I'm about to open a can of worms...so get ready.
Here's the thing...I think the 'Buy Handmade' idea is slightly flawed. Not that I think buying handmade is flawed, because I think it brilliant. What I think is flawed is that it only speaks to part of the equation. If we want the idea of the value of handmade to keep expanding, we have to get people excited not just about buying stuff someone made, but about making things themselves and about giving handmade things they've either bought or made as gifts. Oh and finally, we have to get people excited about getting handmade things as gifts!
So here's my thought:
Make handmade. Buy Handmade. Give handmade. Live handmade.
Until we get people excited about the whole spectrum of handmade, aren't we kinda missing the point? Plus, 'Buy Handmade' seems like a directive. It feels like it's being dished up with a side of guilt. BUY HANDMADE! But if you add all of these other thoughts above to the mix and it feels like...an invitation. You are cordially invited to the joy of handmaking! Yay!
So here comes the can of worms...how many people make stuff, ask folks to 'Buy Handmade', sell stuff...and then take their money to Target or Anthropologie or Restoration Hardware and don't think twice about it?
Does everyone with the Buy Handmade button really and truly walk their talk? Is it okay to not always buy handmade if you take the pledge or do you have to skulk about secretly if you want to buy something not handmade?
Look, I buy finished mass produced goods, I'm not going to lie. I also buy handmade, vintage and thrift. I used to own a retail gallery and most all of what we sold was handmade, so I have a deep appreciation for the value of handmade. Still, I can't say that everything I buy this holiday season will be handmade, though most of what I give will be. I am making handmade gifts because our funds are low for buying in general. It is what it is, and one of the pieces to this career was a handmade ornament I gave as a gift when funds were low years back.
Okay to take this further, how do we get beyond preaching the value of 'buying handmade' to the choir of handmakers and getting the masses excited about making? If they don't get what it takes to make it, they aren't going to want to pay much for it. This is the dilemma I think most handmakers face and is why a lot of folks like me end up making stuff and selling for publication or tutorials. We can't compete and we can't undervalue our talents. If we charge what it is worth in terms of time, materials and labor people are going to do what my customers did and say, "I saw that at Target for much cheaper."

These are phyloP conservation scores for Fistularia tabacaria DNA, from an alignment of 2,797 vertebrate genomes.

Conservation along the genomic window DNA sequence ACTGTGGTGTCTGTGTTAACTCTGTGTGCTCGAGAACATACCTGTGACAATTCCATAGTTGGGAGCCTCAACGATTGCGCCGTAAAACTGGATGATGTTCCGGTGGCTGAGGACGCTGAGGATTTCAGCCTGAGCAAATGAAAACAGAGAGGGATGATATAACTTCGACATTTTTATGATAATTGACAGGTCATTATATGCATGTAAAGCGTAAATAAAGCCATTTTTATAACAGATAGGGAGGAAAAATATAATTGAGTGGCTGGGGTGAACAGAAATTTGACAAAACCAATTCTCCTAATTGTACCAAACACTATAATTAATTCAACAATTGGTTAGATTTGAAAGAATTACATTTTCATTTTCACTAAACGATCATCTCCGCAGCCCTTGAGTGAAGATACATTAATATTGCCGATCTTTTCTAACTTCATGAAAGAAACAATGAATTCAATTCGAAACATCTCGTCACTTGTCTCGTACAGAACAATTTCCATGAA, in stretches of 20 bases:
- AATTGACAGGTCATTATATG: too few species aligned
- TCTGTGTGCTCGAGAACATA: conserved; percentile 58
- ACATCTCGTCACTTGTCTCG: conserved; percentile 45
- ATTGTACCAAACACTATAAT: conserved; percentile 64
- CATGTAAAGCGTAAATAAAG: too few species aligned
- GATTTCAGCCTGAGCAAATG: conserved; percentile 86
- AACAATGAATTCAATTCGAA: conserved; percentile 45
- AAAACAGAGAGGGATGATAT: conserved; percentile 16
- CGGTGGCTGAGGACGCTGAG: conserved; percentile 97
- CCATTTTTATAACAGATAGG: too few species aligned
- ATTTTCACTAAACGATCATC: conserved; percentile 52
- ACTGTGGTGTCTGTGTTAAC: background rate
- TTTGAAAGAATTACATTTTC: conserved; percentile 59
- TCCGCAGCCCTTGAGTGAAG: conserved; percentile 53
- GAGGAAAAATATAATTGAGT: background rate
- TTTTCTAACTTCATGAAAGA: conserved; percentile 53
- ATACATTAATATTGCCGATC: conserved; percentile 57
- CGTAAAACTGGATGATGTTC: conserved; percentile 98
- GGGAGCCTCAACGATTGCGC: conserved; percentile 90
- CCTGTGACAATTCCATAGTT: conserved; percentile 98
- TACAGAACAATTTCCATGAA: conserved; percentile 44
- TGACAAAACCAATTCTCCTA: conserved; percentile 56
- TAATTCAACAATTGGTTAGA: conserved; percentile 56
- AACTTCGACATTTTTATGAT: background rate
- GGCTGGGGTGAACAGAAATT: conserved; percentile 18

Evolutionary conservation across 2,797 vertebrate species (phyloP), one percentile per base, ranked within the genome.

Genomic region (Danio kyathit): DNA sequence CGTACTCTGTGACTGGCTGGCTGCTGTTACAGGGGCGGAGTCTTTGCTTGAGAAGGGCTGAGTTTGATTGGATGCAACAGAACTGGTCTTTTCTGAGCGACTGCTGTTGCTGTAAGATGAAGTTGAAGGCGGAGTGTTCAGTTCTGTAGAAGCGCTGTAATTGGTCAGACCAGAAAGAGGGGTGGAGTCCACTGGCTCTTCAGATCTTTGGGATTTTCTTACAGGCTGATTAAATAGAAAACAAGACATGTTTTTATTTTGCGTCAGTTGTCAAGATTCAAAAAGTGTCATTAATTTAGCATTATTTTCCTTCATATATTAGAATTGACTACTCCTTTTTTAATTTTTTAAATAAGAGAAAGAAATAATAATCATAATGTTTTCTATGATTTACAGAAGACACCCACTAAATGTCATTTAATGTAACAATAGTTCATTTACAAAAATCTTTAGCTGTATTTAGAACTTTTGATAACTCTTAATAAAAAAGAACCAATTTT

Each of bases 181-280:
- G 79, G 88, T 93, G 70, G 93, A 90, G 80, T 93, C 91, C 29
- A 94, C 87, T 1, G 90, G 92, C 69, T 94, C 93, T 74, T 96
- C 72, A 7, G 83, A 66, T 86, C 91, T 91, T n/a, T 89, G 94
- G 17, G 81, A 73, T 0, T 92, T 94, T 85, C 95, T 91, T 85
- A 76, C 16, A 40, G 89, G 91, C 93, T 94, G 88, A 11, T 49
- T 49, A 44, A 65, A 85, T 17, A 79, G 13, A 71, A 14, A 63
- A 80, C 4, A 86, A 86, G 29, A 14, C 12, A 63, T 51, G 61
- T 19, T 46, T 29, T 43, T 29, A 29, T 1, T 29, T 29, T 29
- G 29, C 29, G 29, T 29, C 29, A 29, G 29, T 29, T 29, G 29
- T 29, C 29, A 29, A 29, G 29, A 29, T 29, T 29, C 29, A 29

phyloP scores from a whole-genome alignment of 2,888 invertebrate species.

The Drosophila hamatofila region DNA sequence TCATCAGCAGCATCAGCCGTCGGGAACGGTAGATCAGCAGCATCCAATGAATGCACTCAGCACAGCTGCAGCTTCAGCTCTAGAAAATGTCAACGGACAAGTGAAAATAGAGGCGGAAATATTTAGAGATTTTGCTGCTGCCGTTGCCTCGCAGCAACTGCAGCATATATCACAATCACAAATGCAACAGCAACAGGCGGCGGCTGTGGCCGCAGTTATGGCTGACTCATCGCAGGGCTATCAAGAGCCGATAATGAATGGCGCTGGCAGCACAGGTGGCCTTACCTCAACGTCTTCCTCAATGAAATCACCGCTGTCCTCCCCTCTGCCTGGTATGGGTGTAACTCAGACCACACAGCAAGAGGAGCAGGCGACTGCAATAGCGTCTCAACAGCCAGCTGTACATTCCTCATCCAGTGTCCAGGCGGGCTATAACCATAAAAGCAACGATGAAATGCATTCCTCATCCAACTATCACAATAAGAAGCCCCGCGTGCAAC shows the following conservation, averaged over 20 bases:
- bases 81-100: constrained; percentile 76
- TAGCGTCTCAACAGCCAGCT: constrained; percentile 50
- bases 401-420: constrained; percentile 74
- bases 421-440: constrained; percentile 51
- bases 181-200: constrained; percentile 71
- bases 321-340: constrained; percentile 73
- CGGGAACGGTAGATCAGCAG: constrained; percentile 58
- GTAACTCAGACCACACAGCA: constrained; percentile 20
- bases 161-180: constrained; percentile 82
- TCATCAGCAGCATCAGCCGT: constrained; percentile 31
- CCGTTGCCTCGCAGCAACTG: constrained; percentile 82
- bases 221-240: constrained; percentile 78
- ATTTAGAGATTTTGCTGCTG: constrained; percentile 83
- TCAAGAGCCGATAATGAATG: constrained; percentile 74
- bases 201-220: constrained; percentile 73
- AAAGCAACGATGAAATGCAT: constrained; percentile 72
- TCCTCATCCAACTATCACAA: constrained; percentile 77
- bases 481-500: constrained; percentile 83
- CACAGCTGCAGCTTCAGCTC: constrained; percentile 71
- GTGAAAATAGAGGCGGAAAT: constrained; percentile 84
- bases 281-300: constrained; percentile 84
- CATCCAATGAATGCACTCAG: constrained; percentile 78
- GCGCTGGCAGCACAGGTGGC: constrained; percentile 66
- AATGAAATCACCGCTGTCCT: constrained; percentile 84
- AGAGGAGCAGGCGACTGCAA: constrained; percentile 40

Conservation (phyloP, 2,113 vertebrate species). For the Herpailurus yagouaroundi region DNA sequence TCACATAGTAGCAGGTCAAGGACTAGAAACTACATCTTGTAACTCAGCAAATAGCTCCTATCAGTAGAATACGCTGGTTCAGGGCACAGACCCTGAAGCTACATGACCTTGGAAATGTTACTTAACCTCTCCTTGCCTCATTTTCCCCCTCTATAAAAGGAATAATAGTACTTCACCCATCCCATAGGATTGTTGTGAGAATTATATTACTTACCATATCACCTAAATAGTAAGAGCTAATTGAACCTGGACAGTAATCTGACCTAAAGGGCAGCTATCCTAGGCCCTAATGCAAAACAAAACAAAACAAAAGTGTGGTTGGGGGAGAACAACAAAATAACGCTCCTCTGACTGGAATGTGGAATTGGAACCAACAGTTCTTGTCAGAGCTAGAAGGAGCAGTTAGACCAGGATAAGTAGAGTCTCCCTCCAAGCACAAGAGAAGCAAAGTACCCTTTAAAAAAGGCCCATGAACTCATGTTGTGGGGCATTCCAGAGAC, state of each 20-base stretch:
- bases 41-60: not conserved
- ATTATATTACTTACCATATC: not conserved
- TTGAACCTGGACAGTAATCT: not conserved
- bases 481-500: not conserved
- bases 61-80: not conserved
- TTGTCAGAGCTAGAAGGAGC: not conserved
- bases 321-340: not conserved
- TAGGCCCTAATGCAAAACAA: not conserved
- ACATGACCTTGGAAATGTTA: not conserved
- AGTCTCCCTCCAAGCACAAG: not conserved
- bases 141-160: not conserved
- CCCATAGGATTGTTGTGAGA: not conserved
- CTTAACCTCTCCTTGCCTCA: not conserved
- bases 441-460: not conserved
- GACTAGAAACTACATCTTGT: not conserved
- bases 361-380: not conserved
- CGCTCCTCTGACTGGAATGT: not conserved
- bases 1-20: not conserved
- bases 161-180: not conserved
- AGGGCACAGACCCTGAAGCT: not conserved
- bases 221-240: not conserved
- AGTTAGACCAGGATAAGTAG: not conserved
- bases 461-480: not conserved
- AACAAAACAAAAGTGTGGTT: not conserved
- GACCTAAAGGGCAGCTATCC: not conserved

Because to them that slick and perfect mass produced knock off is actually more appealing. They simply don't know what it took to make the original handcrafted design or why something made by hand has so much resonance and richness.
When I was a kid, my mother, grandmother and father made all sorts of things. Costumes, pillows, clothing, bent tin lanterns, upcycled jewelry, recrafted furniture, collage, handpainted objets d'art. I have these stacks of vintage craft magazines filled with idea after idea sent in by readers who made all sorts of wonderful things using all sorts of techniques I have not seen in years. There are even things in these magazines everyone knew how to do back in the day I have never seen. Why? What happened? I know there are many, many makers out there, but most of the folks out there are not makers. I think until we get them excited about the making, it will be hard to get them excited about the buying.
Maybe I'm delusional. These are just thoughts. Do you like my button? I made it myself. Feel free to spread it about like crafty manure.
Look, a squirrel!
We have a new video coming, I swear. It has been an editing nightmare. We should have it up tomorrow morning, but we make no guarantees.